The Web Service load on demand mode completely disregards the template set for RadTreeView, or otherwise put templates do not work in this case. The reason is simple. Since only JSON is sent back and forth the actual template contents (controls and HTML that is) are lost. RadTreeView utilizes its client-side rendering abilities to convert the JSON returned from the web service into HTML representation of tree nodes. A possible workaround is to use ASP.NET AJAX 4.0 templates (check here for more information, a sample project and running demo).


Implementing a Web Service method is a bit more complicated than subscribing to a server-side event (NodeExpand) for example, but the resulting performance boost is worth the extra work.

The Web Service load on demand mode in its basic implementation delivers the best performance compared to the other two modes: Server Side PostBack and Server Side Callback. But this is not all - the mode can further be optimized to achieve even better performance.

Web Service load on demand optimization tips

Use a custom class instead of RadTreeNodeData

The serialized output of the WebService can be minimized by using a custom class instead of the default RadTreeNodeData. This class can represent the minimum amount of data that is required for the Nodes of the RadTreeView. Below is a sample implementation of a 'minimized' NodeData class and a sample use case:

public IEnumerable GetNodes(RadTreeNodeData node, IDictionary context)
    int numberOfNodes = 1000;
    List<NodeData> nodes = new List<NodeData>();
    for (int i = 0; i < numberOfNodes; i++)
        NodeData nodeData = new NodeData();
        nodeData.Text = "Node " + i;
    return nodes;
class NodeData
    private string text;
    public string Text
        get { return text; }
        set { text = value; }
<WebMethod()> _
Public Function GetNodes(ByVal node As RadTreeNodeData, ByVal context As IDictionary) As IEnumerable
    Dim numberOfNodes As Integer = 1000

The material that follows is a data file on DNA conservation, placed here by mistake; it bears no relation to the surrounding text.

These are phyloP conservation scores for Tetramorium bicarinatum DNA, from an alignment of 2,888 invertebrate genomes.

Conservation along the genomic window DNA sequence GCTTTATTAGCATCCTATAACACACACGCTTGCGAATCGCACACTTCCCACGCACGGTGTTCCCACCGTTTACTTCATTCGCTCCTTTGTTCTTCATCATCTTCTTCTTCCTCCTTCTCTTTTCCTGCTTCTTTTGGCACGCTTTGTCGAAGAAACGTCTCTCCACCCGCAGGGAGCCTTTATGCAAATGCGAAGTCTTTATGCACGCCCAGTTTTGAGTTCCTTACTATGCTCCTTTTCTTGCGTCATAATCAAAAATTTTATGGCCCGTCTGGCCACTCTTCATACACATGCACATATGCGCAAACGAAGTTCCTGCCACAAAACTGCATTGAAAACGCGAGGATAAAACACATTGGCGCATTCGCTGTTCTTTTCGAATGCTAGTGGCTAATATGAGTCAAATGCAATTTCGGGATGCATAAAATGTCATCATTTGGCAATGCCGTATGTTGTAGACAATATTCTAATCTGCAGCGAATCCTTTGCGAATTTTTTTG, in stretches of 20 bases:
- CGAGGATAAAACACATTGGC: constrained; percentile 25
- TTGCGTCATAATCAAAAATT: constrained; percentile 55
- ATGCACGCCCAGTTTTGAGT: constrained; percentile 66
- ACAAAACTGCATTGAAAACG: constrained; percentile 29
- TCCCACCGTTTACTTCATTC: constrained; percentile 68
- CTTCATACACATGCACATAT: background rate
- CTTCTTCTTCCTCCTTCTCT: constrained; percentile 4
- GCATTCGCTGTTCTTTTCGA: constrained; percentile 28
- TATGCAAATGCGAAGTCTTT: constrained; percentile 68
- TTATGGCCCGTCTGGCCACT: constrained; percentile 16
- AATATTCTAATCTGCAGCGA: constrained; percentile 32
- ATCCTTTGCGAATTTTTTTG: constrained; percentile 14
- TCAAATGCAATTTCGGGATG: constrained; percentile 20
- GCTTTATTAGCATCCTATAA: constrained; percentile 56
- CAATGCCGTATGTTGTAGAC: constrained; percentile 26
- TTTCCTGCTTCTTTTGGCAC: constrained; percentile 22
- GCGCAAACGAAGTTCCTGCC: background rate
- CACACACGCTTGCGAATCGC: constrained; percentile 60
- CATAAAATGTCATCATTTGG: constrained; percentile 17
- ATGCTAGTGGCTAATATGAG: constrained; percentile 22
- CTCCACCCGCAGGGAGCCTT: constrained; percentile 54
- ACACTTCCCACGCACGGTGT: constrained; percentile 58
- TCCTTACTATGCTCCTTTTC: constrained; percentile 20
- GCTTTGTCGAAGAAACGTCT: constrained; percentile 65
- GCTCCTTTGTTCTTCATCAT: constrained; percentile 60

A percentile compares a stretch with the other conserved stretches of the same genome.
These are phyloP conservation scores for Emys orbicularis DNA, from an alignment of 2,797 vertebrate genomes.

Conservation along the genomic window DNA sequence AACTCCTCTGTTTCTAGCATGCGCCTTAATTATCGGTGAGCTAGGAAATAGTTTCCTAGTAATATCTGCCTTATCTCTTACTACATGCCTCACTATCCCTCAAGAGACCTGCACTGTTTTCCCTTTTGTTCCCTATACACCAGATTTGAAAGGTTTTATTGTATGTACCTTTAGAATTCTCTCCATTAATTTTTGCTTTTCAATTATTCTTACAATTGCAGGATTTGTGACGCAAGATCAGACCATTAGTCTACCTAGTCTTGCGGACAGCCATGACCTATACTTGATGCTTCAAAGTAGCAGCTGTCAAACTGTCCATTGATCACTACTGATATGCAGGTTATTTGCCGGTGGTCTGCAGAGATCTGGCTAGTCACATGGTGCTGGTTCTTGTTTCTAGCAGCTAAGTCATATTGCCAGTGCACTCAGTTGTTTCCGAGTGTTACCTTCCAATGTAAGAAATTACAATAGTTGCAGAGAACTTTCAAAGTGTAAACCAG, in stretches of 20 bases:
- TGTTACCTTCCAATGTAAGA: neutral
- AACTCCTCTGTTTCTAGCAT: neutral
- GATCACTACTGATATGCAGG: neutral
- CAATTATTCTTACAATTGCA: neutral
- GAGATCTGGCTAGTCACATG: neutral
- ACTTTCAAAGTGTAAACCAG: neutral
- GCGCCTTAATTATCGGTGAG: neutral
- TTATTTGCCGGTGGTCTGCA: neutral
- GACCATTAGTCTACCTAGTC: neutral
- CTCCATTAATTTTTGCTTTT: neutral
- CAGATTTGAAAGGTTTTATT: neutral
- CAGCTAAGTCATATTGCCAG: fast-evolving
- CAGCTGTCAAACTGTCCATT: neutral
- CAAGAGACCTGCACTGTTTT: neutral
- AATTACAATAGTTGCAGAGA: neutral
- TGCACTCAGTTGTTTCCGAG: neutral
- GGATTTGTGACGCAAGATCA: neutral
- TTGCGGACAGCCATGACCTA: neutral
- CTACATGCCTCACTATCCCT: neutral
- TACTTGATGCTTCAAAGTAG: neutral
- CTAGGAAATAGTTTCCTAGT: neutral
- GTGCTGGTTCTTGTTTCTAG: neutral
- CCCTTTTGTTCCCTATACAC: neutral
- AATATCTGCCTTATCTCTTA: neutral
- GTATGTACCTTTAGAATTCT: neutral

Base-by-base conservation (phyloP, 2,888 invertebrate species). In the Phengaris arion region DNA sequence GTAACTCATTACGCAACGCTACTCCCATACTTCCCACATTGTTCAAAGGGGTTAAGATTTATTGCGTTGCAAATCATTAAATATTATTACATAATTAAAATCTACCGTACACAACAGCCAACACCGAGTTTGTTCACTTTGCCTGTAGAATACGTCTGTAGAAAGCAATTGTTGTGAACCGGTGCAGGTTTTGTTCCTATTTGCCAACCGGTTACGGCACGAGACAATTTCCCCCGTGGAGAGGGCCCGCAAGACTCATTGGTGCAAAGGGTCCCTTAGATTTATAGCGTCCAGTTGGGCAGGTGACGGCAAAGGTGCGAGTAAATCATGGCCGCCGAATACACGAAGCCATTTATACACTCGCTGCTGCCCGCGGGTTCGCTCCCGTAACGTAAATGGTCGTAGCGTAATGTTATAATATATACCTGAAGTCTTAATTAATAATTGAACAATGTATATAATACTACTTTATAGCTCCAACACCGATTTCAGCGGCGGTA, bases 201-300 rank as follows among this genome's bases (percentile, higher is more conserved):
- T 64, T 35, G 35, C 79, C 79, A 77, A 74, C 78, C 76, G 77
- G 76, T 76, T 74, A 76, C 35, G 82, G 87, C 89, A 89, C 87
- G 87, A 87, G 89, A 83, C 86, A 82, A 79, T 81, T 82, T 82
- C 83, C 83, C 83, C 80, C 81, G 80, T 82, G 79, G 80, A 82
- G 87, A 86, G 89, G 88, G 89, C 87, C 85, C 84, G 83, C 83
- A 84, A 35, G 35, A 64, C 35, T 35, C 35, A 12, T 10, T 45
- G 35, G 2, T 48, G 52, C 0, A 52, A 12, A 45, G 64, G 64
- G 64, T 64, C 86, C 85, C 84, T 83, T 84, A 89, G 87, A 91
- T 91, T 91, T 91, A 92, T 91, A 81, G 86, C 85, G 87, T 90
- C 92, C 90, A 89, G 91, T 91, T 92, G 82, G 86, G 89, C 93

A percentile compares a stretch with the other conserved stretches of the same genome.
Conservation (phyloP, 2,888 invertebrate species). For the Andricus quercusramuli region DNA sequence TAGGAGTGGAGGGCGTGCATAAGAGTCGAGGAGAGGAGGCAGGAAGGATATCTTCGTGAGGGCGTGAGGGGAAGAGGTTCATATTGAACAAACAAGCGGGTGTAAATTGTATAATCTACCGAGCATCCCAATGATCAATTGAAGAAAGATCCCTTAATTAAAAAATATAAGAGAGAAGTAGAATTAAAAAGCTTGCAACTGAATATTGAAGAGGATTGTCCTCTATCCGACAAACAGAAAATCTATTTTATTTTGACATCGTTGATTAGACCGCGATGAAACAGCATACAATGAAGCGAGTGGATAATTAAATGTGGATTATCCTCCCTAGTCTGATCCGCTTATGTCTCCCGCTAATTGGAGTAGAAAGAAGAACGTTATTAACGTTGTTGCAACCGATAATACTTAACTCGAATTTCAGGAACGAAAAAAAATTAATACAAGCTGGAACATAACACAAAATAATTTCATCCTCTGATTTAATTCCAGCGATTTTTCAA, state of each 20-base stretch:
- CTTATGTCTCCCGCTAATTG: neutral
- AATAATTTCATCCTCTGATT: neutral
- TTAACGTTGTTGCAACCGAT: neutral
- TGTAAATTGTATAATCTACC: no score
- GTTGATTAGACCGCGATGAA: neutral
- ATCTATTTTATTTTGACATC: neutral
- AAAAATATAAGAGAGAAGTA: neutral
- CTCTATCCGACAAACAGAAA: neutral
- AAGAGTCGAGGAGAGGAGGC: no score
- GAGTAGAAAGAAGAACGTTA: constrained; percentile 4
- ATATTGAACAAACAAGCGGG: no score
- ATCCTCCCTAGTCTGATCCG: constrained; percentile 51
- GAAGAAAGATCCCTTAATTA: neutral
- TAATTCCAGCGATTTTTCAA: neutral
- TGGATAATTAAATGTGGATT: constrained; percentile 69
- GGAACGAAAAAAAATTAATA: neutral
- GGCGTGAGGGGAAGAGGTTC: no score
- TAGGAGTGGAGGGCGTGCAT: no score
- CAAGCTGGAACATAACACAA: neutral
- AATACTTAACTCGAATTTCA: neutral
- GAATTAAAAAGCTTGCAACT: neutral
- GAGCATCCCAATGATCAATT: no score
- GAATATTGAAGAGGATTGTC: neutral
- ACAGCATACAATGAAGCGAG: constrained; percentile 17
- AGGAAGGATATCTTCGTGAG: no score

Dim nodes As List(Of NodeData) = New List(Of NodeData)()
    For i As Integer = 0 To numberOfNodes - 1
        Dim nodeData As New NodeData()
        nodeData.Text = "Node " & i
    Next i
    Return nodes
End Function

Friend Class NodeData
    Private text_Renamed As String
    Public Property Text() As String
            Return text_Renamed
        End Get
        Set(ByVal value As String)
            text_Renamed = value
        End Set
    End Property
End Class

Do not persist nodes loaded on demand

Setting the PersistLoadOnDemandNodes property to false will also improve performance. However the nodes loaded on demand will not be able to fire server-side events (NodeClick, NodeDrop etc). There are workarounds still - using RadAjaxManager to simulate the postbacks (check here for a running demo of this approach).

These were the optimization tips for the load on demand process of RadTreeView. There are still a few more things that can improve the performance.

Other optimization tips

Make sure ASP.NET Ajax scripts are not in debug mode

Either set in your web.config or set the ScriptMode property of the ScriptManager to "Release". This is a general performance tip when working with RadControls for ASP.NET AJAX. Always deploy your web sites with .

Line images affect performance

By using a skin with no line images (e.g. "Vista") or setting the ShowLineImages property to false you can improve the loading time even more.